"Where Fillmore County News Comes First"
Tuesday, July 22nd, 2014
Volume ∞ Issue ∞
- 9:57:55, Jul 16th 2014 - Kaase got my voteūüĎć - With this interview kaase got my vote! We need change in the ... [Read More]
Mon, Oct 21st, 2002
Posted in Columnists
Posted in Columnists
A tractor followed me home a couple weekends ago. It wasnít exactly a stray. It was a tractor that I had known for a long time.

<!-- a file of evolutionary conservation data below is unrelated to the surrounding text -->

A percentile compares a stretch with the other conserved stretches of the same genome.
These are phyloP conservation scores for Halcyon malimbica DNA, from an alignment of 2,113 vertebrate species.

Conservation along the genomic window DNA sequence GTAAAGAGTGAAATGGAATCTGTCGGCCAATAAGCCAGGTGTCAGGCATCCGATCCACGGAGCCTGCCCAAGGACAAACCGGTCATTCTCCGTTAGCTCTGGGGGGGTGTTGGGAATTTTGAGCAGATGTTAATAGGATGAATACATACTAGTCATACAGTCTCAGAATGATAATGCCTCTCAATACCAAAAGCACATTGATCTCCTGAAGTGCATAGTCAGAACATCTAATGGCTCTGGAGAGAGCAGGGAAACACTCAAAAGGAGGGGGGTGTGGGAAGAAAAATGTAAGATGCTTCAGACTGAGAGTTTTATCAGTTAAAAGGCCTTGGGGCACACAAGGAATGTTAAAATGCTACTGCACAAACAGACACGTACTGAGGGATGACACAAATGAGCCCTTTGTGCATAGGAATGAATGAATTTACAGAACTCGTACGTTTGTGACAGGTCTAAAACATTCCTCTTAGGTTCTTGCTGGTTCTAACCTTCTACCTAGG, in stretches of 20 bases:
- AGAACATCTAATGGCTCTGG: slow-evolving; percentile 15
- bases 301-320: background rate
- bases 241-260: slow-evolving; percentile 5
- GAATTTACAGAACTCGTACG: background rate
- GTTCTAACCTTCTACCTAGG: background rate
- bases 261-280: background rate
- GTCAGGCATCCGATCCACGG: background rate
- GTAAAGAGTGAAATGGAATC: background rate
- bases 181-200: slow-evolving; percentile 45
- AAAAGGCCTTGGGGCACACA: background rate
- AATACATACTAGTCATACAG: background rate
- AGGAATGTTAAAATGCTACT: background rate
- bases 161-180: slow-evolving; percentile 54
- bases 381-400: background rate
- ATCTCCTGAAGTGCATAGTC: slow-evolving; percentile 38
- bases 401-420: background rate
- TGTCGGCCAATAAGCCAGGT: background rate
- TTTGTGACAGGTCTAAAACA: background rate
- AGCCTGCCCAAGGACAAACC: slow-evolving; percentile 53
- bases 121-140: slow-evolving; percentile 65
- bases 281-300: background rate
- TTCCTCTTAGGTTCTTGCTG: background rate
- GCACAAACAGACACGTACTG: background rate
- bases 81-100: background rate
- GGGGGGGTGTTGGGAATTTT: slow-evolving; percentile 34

The tractor that rode on the trailer behind my pickup was a Farmall H. My dad bought it new back in 1950 and, as circumstances would have it, Iíve ended up with it for about the same price as he paid for it some fifty-two years ago. The old-timers would say that is "keeping your money together" when it comes to a machine, especially when considering how much work that tractor has done over the years. This old tractor was the first tractor that I ever remember driving and that would likely have been true for my three brothers as well. There are very early home movies of a tractor parade showing us boys driving the tractor fleet slowly around the yard. The other tractors are long gone, traded off for newer models, but the H survived every cut. The H is the tractor I drove for the first time when I was about five years old. My brothers were in school so my dad put me on the seat to steer. He put the H in gear and got it moving very slowly. He went back to stand on the hayrack as he threw cornstalks from the wagon to the sows in the pasture. A cornstalk caught Dadís glasses and tossed them to the ground. Dad yelled and somehow I managed to reach the clutch and brake to stop. Dad is almost blind without his glasses, but he managed to find them just inches in front of a wagon tire. I was the hero of the day, or at least I felt like it. Later memories of the H are not so fond. When I was old enough I was drafted into cultivating. Cultivating could be nerve racking until you got the routine established. Once you got it down, cultivating was just downright boring. It also created a lot of tension in the back, neck and arm muscles. After one long day cultivating in the hot sun, I remember that it was all I could do to get the H back home. I parked under the big maple tree in the back yard, switched the engine off, and fell on my back into the cool grass. I was tired and my shoulders and eyes ached from the strain. My dad walked by and looked at me as if I was trying to convince him I had been out in the field with a hoe instead of a tractor. He didnít say a word. I got the message and eventually recovered enough to get up to get my chores done. As the H got on in years, its work got heavier instead of lighter. When I was fourteen and the H was seventeen, our farm became mechanized so that we chopped hay and put it in a silo instead of handling it all in bale form. It was my job to bring loads of hay in from the field with the H and unload the wagons. The H was underpowered for hauling loads of this weight, but that is what we called upon it to do. The H ran the unloader wagons as I sat crossways in the seat operating the clutch with my right foot in the process. This was a very dangerous job for a fourteen-year-old kid, but I never thought of it as any more than routine. The H was my companion through all these hundreds of hours at this work. No other tractor on the farm is quite so memorable. In the thirty or so years since I left that farm, the jobs that the H could reasonably be expected to handle became fewer and farther between. The engine finally froze up, not due to abuse, but to disuse. A mechanic had to be summoned to get it back in running shape. It got on the trailer under its own power to follow me to my house. I could go on and on about this tractor and my memories of it, but it is still just a tractor. The lights donít work. I canít recall that they ever did. The radiator leaks like a sieve and that is going to cost me three hundred dollars to fix. The paint is so faded it looks orange. The decals are worn off. It still needs a shifter knob as it has for the last forty years. I would really like to find an original throttle control. The seat cylinder and spring are totally shot. It seems like it runs rough and tends to blow blue smoke more than it should. Once in a while, when the engine is hot, it locks so tight the starter wonít move it. Then I have to hand crank it to get it over the tight spot. That canít be good. All of these things add up to an old tractor that can still do some jobs, but needs to be cared for a little more than it used to. But then, that could be said of most of us. When we got the H home, my wife, Deb, and our sons, Matt and Ted, all had to take it for a "victory lap" around the yard. This is the first tractor larger than a mower that we have had here. We got our new log chain and went out to the pasture to drag around some logs. They didnít really need dragging, but there was no other alleged work to be done. We got the H back to the shed and parked it just as it ran out of gas. That brought back memories, too.